August 9, 2011 § 6 Comments
Recently I have stumbled upon a food blog that I cant believe or forgive myself that I haven’t discovered earlier. It’s Sinfully Spicy by the Lovely and talented Tanvi. Two weeks ago her blog turned 1 so happy blog-birthday to her!!
My love for Indian cuisine is no secret. I got this deep love, respect and appreciation for that cuisine! All this is traced back to my Father. Ever since we were little kids he used to take us to the most traditional indian restaurants in Dubai and introduce us to all the different flavors, textures and ingredients in it.
He used to talk to us about the history behind it and always always used to say “can you imagine how the maharaja’s used to live? how they were pampered? how all this food was created in a way to please them?” this always took me to another world, imagining their lives, how lush, extravagant and heavenly it was. I have a dream and I hope it comes to reality soon, it is to travel to India. Visit all the different regions and experience the different flavors and history from one another.
Who doesn’t love Indian food? seriously?? can u name one person? they don’t deserve to eat if they do….
Back to the food blog that got me head over heels for her recipes, photography and writing. She got me hooked when I read why she named her blog Sinfully Spicy. She writes “‘Sinfully Spicy ‘…my food blog finally! Why this name..you might ask…and will agree instantly that Indians are sinfully in love with spices.Well I m no exception either! Totally in love with spices, herbs, fruit extracts,essential oils and anything & everything edible which infuses aroma into food.Very often people relate the word ‘spicy‘ with foods which tingles on the tongue…I am totally in love with that concept and the fact that spices unite individual entities in a dish into one.”
and I totally agree…
Since I’m in my last few weeks of my pregnancy I got so lazy and I decided to feature one of her recipes on my blog, It was so sweet of her to agree to this. There were loads of recipes that I wanted to feature but the one I settled with was the Gulab Jamun… an old love story of mine.
I just love this smoth sweet little balls from heaven, when at an indian restaurant I cant help myself from ordering one at the end of a meal. When they put it infront of me, this warm, and shiny little tanned brown ball sitting in a pool of golden syrup with the sweet aroma of cardamom steaming out of it, it just puts a smile on my face. aaaaaahhhh and when I bite into it its so smooth and spongy, warms you up instantly. I love it!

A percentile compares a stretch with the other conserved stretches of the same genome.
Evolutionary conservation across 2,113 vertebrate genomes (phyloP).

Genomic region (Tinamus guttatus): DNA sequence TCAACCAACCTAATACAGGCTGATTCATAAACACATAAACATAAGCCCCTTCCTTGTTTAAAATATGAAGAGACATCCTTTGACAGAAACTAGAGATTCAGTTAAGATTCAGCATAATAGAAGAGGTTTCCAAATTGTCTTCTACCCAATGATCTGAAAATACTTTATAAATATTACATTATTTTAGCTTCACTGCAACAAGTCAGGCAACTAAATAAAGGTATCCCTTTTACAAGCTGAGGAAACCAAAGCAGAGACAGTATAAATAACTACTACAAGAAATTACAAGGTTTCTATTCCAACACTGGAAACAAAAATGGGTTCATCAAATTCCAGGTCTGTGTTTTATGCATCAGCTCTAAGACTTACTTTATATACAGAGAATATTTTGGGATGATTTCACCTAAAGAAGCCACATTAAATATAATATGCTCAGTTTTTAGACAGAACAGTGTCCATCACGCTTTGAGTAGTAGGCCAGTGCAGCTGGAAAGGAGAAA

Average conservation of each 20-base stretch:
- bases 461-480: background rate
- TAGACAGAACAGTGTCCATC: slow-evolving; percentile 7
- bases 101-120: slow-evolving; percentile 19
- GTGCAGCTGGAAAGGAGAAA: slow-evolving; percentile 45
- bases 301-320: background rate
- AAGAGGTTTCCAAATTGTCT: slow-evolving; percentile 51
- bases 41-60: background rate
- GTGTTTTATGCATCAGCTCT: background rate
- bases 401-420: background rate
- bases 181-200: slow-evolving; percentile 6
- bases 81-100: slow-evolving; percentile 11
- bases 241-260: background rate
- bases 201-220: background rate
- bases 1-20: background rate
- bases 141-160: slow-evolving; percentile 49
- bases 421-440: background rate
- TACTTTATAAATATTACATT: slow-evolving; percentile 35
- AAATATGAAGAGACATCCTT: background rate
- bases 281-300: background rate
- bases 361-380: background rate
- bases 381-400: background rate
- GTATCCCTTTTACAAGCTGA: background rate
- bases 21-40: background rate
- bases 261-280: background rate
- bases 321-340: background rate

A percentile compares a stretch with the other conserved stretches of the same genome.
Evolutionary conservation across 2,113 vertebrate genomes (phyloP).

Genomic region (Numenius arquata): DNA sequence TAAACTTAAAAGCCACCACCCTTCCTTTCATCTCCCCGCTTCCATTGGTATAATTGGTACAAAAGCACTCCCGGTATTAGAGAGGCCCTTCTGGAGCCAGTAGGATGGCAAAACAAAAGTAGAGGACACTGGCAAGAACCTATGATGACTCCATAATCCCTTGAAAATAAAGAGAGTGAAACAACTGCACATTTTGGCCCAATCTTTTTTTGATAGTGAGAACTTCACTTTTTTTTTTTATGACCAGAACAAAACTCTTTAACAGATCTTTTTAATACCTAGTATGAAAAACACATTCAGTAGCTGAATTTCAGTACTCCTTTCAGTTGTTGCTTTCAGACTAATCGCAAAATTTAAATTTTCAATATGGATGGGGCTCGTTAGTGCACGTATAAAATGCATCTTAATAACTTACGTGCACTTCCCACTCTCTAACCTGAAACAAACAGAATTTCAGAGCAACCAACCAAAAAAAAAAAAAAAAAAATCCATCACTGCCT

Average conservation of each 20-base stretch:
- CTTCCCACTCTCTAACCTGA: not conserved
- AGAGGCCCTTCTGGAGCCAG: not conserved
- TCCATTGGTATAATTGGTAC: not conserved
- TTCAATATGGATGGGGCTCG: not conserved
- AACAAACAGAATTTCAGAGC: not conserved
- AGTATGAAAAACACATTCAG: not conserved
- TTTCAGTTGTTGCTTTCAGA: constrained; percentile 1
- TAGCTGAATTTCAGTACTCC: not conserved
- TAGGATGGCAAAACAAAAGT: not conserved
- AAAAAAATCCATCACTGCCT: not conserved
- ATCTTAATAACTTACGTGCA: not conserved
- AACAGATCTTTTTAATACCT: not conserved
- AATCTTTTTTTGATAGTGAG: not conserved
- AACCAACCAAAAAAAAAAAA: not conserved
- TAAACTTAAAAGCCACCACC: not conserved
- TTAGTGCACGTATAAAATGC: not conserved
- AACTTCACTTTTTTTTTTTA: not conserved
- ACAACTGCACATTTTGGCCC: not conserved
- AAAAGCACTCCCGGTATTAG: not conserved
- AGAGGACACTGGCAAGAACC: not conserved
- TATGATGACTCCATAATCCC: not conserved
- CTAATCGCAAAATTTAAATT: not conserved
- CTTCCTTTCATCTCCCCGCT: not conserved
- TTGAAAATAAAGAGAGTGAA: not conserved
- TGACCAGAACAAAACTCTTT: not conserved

I’m never too full to have more.
Here is Tanvi’s recipe:
Ingredients (Makes 18-20 of the size shown)
For the Dough Balls (Jamuns):-
- 1 cup nonfat milk powder ( I use Organic Valley )
- 1/4 cup all-purpose flour
- 1/4 tsp baking powder
- 1/8 tsp baking soda
- 2 tbsp fine crushed nuts (see notes)
- 1/4 tsp green cardamom powder (see notes)
- 3 tbsp ghee, at room temperature (substitute with unsalted butter)
- 1/4 cup whole milk, at room temperature (or as required for kneading)
- Canola Oil for deep-frying
- Nuts/dessicated coconut for garnish (optional)
For the Sugar Syrup:-
- 1.5 cups granulated sugar
- 3/4 cup water
- Few saffron strands (optional)
- 4 green cardamom pods, cracked open
- 2 tbsp rose-water (use 1-2 drops if using essence)
- I take 8-10 mixed nuts (cashews, almonds & pistachios), grind them in coffee grinder to a fine powder.Adding this to the dough gives a terrific, nutty taste in each bite.This is my mom’s trick & I really love it to pep up the texture of the jamuns.
- You dont need to buy cardamom powder (its uber expensive), buy whole pods instead from any indian or middle eastern store, just crack open the pods and use your mortar & pestle to grind the seeds into a powder.This is how cardamom is commonly used in Indian homes.
- Traditionally, jamuns are fried in pure ghee, however I add 2-3 tbsp of ghee to the oil to add the rich aroma, if you don’t have ghee,then skip)
For the Syrup:-
- In a large pot,add water, sugar along with cardamom pods and bring it to a boil.We are not looking for any consistency here, just boil & stir till the sugar dissolves.About 6-8 minutes on medium heat. If you see some scum on top, remove with a spoon.
- Let the syrup simmer for a minute and then put off the stove. After 5 minutes when the syrup has cooled down a bit, add saffron strands & rose-water to the syrup.
- Set the syrup aside.
For the Jamuns:-
- In a bowl or pastry board ,combine the milk powder, flour, baking powder, soda, green cardamom powder & nuts powder and mix thoroughly.You can sift this once to catch the coarse nuts or lumps if any.
- Next add the ghee to the mix and rub between hands so that the whole flour mix is moistened.Start adding milk and mixing simultaneously to make a soft dough.The dough will be quite sticky.Cover the bowl with a cloth & let the dough sit for 5 minutes.
- Heat the oil in a frying pan/kadhai on medium heat. The frying pan should have enough oil to cover the balls completely while deep-frying. The indian way of testing the oil temperature is to pinch a small ball of dough & tip it in the oil, it should riseslowly to the top. If using a thermometer, use the temperature you fry doughnuts at.
- While the oil is heating, with greasy palms pinch the dough into 18-20 equal parts and roll into small, smooth balls.As far as possible, roll out such that there are no cracks on the balls.This will give the jamuns a smooth look.The balls will double up after frying & soaking in syrup so do not make big balls. Line the balls on a plate & keep covered till ready to fry.